US Airways Group and American Airlines still plan to close their merger in December, if a U.S. bankruptcy judge signs off on a settlement reached Nov. 12 with the U.S. Justice Department. A hearing is scheduled Monday.
But a federal judge in Washington, who was scheduled to hear the Justice Department's antitrust objections -- before the airlines and regulators reached a settlement -- has set out a timetable stretching into March for making public the terms of the settlement, including publishing in the Federal Register and three newspapers.
The Wednesday order by U.S. District Judge Colleen Kollar-Kotelly sets out procedures to be followed under the Antitrust Procedures and Penalties Act, known as the Tunney Act, which mandates a full airing and period for public input.
Paul T. Denis, antitrust lawyer for US Airways, said the order would not preclude the merger from closing once the airlines get approval from U.S. Bankruptcy Court Judge Sean H. Lane.
"It's essentially a Sunshine Act, providing notice and comment on settlements of Department of Justice antitrust litigations," said Denis, in Washington with the Philadelphia-based firm Dechert L.L.P.
"The Tunney Act does not preclude you from closing. In fact, Judge Kollar-Kotelly entered a stipulated order the day we settled, which cleared the transaction to close," subject to approval by the bankruptcy court overseeing American parent AMR Corp.'s reorganization plan.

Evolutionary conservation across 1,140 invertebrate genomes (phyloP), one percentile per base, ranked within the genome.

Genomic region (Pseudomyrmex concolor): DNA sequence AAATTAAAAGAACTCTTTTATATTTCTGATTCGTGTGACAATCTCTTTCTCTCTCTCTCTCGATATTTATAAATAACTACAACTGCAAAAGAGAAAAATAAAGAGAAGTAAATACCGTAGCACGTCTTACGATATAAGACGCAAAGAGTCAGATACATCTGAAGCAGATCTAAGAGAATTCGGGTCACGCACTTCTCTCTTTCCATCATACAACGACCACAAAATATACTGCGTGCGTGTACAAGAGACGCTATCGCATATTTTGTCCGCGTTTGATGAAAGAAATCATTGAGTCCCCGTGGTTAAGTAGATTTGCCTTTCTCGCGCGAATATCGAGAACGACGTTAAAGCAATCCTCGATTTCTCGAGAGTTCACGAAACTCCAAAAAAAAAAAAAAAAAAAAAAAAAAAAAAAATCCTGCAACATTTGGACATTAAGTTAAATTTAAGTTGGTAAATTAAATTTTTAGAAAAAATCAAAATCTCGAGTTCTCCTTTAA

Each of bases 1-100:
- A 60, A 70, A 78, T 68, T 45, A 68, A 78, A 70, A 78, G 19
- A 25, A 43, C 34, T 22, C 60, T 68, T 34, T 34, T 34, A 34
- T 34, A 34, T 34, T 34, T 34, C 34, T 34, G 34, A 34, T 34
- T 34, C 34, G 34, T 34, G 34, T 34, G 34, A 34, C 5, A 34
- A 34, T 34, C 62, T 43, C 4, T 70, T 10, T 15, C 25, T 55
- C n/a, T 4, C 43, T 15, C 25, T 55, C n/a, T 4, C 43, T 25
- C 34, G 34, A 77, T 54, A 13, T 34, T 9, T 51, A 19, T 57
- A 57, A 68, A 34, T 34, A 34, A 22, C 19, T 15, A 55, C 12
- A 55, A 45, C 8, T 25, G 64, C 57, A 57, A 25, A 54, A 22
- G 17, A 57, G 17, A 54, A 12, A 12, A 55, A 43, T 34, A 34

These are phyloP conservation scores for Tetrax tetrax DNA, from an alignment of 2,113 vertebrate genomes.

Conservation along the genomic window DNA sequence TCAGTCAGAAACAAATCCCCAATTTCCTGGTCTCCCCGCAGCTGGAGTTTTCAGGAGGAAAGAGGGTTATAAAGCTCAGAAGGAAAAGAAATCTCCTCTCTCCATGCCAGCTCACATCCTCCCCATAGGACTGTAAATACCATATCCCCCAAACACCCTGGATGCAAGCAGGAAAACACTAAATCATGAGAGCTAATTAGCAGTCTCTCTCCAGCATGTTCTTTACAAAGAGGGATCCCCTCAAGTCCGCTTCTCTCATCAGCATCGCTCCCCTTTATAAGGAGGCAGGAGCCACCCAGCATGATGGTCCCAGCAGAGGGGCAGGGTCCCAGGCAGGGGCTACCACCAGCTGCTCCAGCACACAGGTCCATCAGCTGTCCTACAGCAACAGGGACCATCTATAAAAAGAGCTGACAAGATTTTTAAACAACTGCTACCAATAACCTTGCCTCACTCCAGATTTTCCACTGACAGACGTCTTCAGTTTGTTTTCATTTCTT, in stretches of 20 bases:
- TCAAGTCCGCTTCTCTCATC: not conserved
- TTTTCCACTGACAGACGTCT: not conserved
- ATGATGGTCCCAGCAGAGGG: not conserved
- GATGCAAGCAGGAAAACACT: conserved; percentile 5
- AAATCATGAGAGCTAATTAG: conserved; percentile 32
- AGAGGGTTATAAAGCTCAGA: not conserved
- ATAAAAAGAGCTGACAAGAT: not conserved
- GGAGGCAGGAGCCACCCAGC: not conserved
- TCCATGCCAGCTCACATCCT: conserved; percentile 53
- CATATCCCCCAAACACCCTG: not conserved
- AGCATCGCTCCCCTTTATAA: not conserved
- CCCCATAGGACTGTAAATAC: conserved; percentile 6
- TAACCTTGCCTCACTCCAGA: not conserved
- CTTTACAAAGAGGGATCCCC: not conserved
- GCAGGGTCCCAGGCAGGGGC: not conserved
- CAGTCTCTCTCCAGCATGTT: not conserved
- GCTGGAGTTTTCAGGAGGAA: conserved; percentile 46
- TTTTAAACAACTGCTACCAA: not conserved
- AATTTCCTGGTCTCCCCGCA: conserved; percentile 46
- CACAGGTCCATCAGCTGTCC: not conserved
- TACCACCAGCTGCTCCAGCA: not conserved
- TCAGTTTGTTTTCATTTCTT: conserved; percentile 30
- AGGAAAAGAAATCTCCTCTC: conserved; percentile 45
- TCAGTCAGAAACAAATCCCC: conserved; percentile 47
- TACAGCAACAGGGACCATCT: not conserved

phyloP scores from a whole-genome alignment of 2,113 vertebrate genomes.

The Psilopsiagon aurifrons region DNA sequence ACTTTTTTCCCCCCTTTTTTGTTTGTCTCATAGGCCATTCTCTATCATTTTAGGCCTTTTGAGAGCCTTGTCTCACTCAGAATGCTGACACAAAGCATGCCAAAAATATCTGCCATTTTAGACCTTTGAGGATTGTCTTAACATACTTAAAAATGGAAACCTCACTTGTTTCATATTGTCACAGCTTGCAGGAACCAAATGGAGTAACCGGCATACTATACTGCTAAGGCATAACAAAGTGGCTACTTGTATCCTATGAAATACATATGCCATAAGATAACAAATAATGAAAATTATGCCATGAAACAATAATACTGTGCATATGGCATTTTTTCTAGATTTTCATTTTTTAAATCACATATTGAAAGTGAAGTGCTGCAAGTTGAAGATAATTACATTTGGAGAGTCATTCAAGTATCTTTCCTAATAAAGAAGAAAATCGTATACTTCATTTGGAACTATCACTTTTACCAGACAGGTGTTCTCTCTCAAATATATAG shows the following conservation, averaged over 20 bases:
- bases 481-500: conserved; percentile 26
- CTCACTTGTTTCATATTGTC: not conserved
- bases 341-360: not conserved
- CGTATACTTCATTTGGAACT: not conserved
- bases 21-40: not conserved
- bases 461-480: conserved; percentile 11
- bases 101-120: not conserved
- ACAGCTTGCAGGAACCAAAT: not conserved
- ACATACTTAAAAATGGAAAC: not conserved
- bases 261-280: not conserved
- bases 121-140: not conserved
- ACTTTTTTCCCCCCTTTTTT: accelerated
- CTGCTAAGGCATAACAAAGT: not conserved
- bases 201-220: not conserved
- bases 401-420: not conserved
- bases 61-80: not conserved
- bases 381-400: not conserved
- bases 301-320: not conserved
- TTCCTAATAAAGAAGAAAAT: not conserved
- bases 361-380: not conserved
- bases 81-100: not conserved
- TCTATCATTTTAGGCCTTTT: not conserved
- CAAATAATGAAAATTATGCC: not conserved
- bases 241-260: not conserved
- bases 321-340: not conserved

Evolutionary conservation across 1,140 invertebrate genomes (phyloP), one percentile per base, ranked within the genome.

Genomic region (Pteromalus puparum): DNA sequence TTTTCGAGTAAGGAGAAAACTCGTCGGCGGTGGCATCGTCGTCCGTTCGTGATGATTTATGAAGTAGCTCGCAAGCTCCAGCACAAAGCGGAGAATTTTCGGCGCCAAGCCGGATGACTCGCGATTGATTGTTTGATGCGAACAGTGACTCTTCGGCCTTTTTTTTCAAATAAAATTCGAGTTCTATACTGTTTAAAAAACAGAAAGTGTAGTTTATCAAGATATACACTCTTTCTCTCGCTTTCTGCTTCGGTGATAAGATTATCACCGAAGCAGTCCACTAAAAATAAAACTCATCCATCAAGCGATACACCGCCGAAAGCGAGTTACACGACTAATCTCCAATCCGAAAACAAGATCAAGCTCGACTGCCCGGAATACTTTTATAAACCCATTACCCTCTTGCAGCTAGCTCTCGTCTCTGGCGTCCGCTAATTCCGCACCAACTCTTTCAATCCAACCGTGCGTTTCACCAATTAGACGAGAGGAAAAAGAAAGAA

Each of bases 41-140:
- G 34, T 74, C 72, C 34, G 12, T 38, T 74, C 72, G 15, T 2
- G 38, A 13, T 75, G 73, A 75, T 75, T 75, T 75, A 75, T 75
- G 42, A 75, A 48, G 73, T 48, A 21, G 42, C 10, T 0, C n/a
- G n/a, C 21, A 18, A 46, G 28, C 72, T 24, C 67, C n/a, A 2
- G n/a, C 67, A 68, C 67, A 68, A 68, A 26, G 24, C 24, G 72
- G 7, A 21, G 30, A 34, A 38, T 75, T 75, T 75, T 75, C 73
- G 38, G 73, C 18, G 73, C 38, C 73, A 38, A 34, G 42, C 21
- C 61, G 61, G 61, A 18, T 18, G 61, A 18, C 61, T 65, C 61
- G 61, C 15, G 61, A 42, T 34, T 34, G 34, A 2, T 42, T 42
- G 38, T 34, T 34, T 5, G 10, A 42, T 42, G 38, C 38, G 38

"This is the way it works in every merger case," Denis said."We are now cleared to close the merger once Judge Lane signs off. We are still planning to close in December. The notice and comment period runs separate from the closing of the transaction."
Kollar-Kotelly's order Wednesday requires the Justice Department to publish the settlement terms in the Federal Register no later than Dec. 6, and in the Washington Post, Arizona Republic, and Dallas Morning News beginning Monday. (US Airways is based in Phoenix, American in Dallas.) The terms must be published for seven days over a period of two weeks.
Between Dec. 9 and Feb. 7, the public can file comments.
The Justice Department then has 30 more days, until March 10, to post the comments on the Antitrust Division website, file them with the court, and publish them in the Federal Register.
The Justice Department sued in August to block the merger, saying it would reduce competition and raise fares. On Nov. 12, the Justice Department and the airlines announced a settlement, allowing the deal to go forward.
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Original headline: Airline merger still likely next month despite antitrust order
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